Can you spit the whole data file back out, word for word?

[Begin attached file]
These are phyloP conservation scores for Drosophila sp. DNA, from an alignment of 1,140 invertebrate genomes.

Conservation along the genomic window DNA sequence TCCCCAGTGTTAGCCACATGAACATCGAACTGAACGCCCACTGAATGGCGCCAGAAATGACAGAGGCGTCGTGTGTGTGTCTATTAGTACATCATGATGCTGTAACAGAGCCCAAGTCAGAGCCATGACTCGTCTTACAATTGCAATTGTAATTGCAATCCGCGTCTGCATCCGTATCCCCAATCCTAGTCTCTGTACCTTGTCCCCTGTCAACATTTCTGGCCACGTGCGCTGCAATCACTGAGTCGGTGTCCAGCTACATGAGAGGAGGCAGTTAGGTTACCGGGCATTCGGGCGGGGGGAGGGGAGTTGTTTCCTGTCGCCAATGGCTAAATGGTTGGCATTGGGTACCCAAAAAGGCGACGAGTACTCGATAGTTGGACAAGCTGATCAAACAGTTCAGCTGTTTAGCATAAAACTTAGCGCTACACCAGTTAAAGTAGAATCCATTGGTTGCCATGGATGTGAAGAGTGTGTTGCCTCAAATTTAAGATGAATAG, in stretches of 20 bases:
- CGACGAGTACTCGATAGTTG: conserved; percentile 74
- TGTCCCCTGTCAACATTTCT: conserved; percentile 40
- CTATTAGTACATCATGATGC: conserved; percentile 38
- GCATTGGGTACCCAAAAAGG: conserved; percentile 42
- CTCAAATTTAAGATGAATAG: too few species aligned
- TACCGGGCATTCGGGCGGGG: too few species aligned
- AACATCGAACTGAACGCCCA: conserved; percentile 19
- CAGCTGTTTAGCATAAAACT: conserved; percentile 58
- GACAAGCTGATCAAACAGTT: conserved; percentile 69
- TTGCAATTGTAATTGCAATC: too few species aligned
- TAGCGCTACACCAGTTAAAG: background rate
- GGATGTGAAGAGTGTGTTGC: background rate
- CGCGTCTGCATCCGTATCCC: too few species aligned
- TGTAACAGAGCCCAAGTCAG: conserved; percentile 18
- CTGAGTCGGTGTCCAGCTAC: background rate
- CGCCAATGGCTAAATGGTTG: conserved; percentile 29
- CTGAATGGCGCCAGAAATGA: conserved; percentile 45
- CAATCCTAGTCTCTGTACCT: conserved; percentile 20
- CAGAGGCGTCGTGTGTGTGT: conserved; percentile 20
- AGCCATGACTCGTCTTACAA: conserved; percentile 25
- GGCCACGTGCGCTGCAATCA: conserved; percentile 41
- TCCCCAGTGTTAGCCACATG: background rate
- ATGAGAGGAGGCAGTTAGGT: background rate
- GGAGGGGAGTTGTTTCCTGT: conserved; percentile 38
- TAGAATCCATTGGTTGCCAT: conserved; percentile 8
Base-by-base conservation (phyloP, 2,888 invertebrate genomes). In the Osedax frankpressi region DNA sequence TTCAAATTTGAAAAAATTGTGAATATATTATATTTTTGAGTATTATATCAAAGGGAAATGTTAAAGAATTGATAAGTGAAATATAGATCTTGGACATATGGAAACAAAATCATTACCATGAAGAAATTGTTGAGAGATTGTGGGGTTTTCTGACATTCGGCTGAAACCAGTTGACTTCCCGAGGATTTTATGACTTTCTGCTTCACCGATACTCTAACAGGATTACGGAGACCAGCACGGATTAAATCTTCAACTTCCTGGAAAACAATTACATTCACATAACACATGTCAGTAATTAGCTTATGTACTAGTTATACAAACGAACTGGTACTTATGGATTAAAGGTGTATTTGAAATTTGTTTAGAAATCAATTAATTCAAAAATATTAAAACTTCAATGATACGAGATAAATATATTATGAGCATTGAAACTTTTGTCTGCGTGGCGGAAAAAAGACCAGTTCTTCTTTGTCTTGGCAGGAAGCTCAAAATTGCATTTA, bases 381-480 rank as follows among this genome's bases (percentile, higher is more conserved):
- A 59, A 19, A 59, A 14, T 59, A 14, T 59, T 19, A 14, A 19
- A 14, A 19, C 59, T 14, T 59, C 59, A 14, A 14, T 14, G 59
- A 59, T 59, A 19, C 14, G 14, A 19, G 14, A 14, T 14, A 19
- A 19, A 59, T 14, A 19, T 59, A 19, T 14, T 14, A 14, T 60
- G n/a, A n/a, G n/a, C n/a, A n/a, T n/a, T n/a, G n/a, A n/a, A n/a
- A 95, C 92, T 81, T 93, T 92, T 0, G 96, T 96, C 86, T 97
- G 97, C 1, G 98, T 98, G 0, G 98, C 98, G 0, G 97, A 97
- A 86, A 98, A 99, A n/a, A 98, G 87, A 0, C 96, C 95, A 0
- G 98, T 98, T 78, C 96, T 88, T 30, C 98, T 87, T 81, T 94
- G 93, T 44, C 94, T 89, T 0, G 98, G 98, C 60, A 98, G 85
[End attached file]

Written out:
These are phyloP conservation scores for Drosophila sp. DNA, from an alignment of 1,140 invertebrate genomes.

Conservation along the genomic window DNA sequence TCCCCAGTGTTAGCCACATGAACATCGAACTGAACGCCCACTGAATGGCGCCAGAAATGACAGAGGCGTCGTGTGTGTGTCTATTAGTACATCATGATGCTGTAACAGAGCCCAAGTCAGAGCCATGACTCGTCTTACAATTGCAATTGTAATTGCAATCCGCGTCTGCATCCGTATCCCCAATCCTAGTCTCTGTACCTTGTCCCCTGTCAACATTTCTGGCCACGTGCGCTGCAATCACTGAGTCGGTGTCCAGCTACATGAGAGGAGGCAGTTAGGTTACCGGGCATTCGGGCGGGGGGAGGGGAGTTGTTTCCTGTCGCCAATGGCTAAATGGTTGGCATTGGGTACCCAAAAAGGCGACGAGTACTCGATAGTTGGACAAGCTGATCAAACAGTTCAGCTGTTTAGCATAAAACTTAGCGCTACACCAGTTAAAGTAGAATCCATTGGTTGCCATGGATGTGAAGAGTGTGTTGCCTCAAATTTAAGATGAATAG, in stretches of 20 bases:
- CGACGAGTACTCGATAGTTG: conserved; percentile 74
- TGTCCCCTGTCAACATTTCT: conserved; percentile 40
- CTATTAGTACATCATGATGC: conserved; percentile 38
- GCATTGGGTACCCAAAAAGG: conserved; percentile 42
- CTCAAATTTAAGATGAATAG: too few species aligned
- TACCGGGCATTCGGGCGGGG: too few species aligned
- AACATCGAACTGAACGCCCA: conserved; percentile 19
- CAGCTGTTTAGCATAAAACT: conserved; percentile 58
- GACAAGCTGATCAAACAGTT: conserved; percentile 69
- TTGCAATTGTAATTGCAATC: too few species aligned
- TAGCGCTACACCAGTTAAAG: background rate
- GGATGTGAAGAGTGTGTTGC: background rate
- CGCGTCTGCATCCGTATCCC: too few species aligned
- TGTAACAGAGCCCAAGTCAG: conserved; percentile 18
- CTGAGTCGGTGTCCAGCTAC: background rate
- CGCCAATGGCTAAATGGTTG: conserved; percentile 29
- CTGAATGGCGCCAGAAATGA: conserved; percentile 45
- CAATCCTAGTCTCTGTACCT: conserved; percentile 20
- CAGAGGCGTCGTGTGTGTGT: conserved; percentile 20
- AGCCATGACTCGTCTTACAA: conserved; percentile 25
- GGCCACGTGCGCTGCAATCA: conserved; percentile 41
- TCCCCAGTGTTAGCCACATG: background rate
- ATGAGAGGAGGCAGTTAGGT: background rate
- GGAGGGGAGTTGTTTCCTGT: conserved; percentile 38
- TAGAATCCATTGGTTGCCAT: conserved; percentile 8
Base-by-base conservation (phyloP, 2,888 invertebrate genomes). In the Osedax frankpressi region DNA sequence TTCAAATTTGAAAAAATTGTGAATATATTATATTTTTGAGTATTATATCAAAGGGAAATGTTAAAGAATTGATAAGTGAAATATAGATCTTGGACATATGGAAACAAAATCATTACCATGAAGAAATTGTTGAGAGATTGTGGGGTTTTCTGACATTCGGCTGAAACCAGTTGACTTCCCGAGGATTTTATGACTTTCTGCTTCACCGATACTCTAACAGGATTACGGAGACCAGCACGGATTAAATCTTCAACTTCCTGGAAAACAATTACATTCACATAACACATGTCAGTAATTAGCTTATGTACTAGTTATACAAACGAACTGGTACTTATGGATTAAAGGTGTATTTGAAATTTGTTTAGAAATCAATTAATTCAAAAATATTAAAACTTCAATGATACGAGATAAATATATTATGAGCATTGAAACTTTTGTCTGCGTGGCGGAAAAAAGACCAGTTCTTCTTTGTCTTGGCAGGAAGCTCAAAATTGCATTTA, bases 381-480 rank as follows among this genome's bases (percentile, higher is more conserved):
- A 59, A 19, A 59, A 14, T 59, A 14, T 59, T 19, A 14, A 19
- A 14, A 19, C 59, T 14, T 59, C 59, A 14, A 14, T 14, G 59
- A 59, T 59, A 19, C 14, G 14, A 19, G 14, A 14, T 14, A 19
- A 19, A 59, T 14, A 19, T 59, A 19, T 14, T 14, A 14, T 60
- G n/a, A n/a, G n/a, C n/a, A n/a, T n/a, T n/a, G n/a, A n/a, A n/a
- A 95, C 92, T 81, T 93, T 92, T 0, G 96, T 96, C 86, T 97
- G 97, C 1, G 98, T 98, G 0, G 98, C 98, G 0, G 97, A 97
- A 86, A 98, A 99, A n/a, A 98, G 87, A 0, C 96, C 95, A 0
- G 98, T 98, T 78, C 96, T 88, T 30, C 98, T 87, T 81, T 94
- G 93, T 44, C 94, T 89, T 0, G 98, G 98, C 60, A 98, G 85